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To Those Who Wake Up and Put a 'Fake Smile' on Their Face

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Many people with chronic illness or mental illness can relate to waking up every morning and having to put a fake smile on their face. I do it as well. But recently, I stopped to ask myself a question.


Why do we use the amount of time and effort it takes to pretend to be something we aren’t? Why do we pretend to be what we wish we were, only to drag ourselves further from our dream?

I thought about this a lot because I do it as well. What I realized is this:

I think we push ourselves to act as if we are something that doesn’t even exist.

We may want to blend in with the crowd and be “normal.” But no one really knows what “normal” is. To many people, “normal” might be healthy. “Normal” might be happy. “Normal” might be OK. But otherwise, I don’t think anyone really knows much about this “normal.” Would it have brown hair? Red? Black? Blonde? Natural? Dyed? Would it be tall or short?

I don’t think “normal” exists, and I don’t think anyone truly wants it to exist, either. I don’t want to be the same as everyone else. For me that’d be boring and awful and torture in so many ways.

So why do we pretend to be something that doesn’t exist and we don’t want to exist, other than “because everyone else is doing it?” There’s no good reason to justify pretending to be something that doesn’t even exist as we exhaust ourselves further.

So what if we were real?

What if we let down the mask and showed our true face? What if we allowed ourselves and each other to laugh and cry and leap and shake and dance and sob naturally? What if we didn’t judge our differences but accepted them and each other as we are? What if we embraced our challenges and triumphs and breakdowns and let them pull us together as one instead of shoving us apart?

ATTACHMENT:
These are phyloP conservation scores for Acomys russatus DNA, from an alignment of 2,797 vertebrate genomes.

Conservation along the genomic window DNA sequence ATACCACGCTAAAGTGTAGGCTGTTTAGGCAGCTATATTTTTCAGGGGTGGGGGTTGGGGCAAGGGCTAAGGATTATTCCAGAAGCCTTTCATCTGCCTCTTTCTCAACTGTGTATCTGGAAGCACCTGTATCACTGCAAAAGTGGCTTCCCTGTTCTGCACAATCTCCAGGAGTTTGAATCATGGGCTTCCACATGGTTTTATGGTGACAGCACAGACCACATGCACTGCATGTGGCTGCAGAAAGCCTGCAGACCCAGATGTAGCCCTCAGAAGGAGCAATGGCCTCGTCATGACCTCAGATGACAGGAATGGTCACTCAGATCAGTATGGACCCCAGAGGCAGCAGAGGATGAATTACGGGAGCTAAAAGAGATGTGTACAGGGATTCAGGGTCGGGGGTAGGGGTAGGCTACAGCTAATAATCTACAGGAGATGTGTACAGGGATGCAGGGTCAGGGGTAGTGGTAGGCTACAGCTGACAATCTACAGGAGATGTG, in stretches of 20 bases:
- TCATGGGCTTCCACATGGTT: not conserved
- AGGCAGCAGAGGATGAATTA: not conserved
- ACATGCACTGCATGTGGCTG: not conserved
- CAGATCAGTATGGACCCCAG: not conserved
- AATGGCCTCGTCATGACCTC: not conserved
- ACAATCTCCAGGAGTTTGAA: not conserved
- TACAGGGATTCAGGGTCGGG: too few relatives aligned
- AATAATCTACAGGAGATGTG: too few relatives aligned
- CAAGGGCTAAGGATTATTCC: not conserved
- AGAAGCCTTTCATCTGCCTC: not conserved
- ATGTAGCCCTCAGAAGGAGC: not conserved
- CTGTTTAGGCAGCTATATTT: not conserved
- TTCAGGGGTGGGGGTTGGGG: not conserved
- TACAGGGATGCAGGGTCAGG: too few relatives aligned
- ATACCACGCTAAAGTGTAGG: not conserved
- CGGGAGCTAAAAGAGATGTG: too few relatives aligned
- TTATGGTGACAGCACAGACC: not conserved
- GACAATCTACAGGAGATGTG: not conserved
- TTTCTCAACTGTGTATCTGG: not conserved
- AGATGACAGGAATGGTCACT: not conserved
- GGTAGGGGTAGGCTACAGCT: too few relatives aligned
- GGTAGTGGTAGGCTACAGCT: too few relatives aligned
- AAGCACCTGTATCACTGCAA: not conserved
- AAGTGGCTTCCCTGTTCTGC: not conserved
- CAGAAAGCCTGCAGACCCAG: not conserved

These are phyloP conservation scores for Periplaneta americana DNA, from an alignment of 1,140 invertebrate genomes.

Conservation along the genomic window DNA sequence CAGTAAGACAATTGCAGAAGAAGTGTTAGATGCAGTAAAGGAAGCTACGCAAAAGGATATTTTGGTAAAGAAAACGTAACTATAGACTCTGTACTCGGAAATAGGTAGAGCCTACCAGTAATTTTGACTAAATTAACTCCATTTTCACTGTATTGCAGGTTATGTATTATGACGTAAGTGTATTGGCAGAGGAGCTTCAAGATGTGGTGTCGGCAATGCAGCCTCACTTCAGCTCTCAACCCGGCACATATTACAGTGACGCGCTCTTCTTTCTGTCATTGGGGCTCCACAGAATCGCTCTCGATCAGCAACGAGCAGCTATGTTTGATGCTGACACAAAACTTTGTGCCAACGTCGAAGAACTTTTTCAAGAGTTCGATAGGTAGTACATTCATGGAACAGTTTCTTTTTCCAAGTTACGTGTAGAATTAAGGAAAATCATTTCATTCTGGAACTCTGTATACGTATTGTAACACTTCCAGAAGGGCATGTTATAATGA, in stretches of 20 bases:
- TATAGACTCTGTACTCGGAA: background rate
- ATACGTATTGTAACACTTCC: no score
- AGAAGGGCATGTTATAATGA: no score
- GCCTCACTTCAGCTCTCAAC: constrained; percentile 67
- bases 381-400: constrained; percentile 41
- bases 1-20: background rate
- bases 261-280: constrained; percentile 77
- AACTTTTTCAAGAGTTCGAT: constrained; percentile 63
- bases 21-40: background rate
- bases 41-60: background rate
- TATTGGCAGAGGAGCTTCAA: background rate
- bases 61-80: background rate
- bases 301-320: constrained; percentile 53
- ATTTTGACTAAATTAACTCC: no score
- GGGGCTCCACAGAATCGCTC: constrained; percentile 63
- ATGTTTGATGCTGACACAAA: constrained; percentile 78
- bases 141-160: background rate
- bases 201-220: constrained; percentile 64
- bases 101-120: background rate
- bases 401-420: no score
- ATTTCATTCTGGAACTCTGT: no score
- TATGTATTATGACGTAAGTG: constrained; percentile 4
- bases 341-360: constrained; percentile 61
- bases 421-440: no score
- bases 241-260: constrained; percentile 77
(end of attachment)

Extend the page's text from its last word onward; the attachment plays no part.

If we were real, it would be beautiful. If we were real, we’d come together as one, sharing a common goal: to build each other up according to their needs. We’d never be alone, we’d have more energy, less stress, and more joy.

I don’t know about you, but in my opinion, that sounds pretty sweet. Less struggling and exhaustion and more energy and joy. Why wouldn’t we want that?

So let’s be real. Let’s make life beautiful.

The Mighty is asking the following: What’s one thing people might not know about your experience with disability, disease or mental illness, and what would you say to teach them? If you’d like to participate, please send a blog post to Please include a photo for the piece, a photo of yourself and 1-2 sentence bio. Check out our Submit a Story page for more about our submission guidelines.

Originally published: May 12, 2016
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